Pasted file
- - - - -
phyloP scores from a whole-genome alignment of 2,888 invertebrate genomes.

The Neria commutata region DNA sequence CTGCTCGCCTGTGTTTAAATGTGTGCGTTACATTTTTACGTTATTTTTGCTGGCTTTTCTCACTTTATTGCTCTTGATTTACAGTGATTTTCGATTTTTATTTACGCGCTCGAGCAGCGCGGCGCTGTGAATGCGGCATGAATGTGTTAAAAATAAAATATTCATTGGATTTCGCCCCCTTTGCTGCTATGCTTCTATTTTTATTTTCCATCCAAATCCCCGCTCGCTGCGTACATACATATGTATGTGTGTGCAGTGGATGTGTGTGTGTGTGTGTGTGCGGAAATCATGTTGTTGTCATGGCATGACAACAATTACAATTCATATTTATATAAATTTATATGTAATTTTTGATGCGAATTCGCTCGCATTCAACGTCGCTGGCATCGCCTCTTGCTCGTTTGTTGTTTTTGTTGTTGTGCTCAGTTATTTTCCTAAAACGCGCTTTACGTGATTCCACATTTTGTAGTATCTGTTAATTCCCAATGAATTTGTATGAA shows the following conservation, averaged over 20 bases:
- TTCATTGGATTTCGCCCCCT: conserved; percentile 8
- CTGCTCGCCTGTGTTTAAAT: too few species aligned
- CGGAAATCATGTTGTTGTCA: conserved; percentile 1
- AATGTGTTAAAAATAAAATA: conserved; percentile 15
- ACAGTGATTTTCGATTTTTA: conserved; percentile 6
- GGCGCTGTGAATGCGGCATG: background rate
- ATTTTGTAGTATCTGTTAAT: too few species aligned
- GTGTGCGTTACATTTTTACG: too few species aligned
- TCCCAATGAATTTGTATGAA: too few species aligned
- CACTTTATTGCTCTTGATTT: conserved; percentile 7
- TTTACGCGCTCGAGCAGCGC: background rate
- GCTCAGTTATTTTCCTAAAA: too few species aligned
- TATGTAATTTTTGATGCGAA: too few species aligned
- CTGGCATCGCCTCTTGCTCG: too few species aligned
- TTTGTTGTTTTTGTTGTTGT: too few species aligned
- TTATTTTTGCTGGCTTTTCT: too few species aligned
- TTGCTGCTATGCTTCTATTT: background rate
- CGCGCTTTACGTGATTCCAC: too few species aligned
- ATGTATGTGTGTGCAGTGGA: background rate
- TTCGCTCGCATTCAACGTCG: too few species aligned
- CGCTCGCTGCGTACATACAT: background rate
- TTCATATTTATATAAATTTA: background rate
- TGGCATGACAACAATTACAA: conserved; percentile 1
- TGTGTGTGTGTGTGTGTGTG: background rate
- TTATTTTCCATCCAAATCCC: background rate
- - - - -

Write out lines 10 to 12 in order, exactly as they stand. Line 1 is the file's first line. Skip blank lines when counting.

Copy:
- GTGTGCGTTACATTTTTACG: too few species aligned
- TCCCAATGAATTTGTATGAA: too few species aligned
- CACTTTATTGCTCTTGATTT: conserved; percentile 7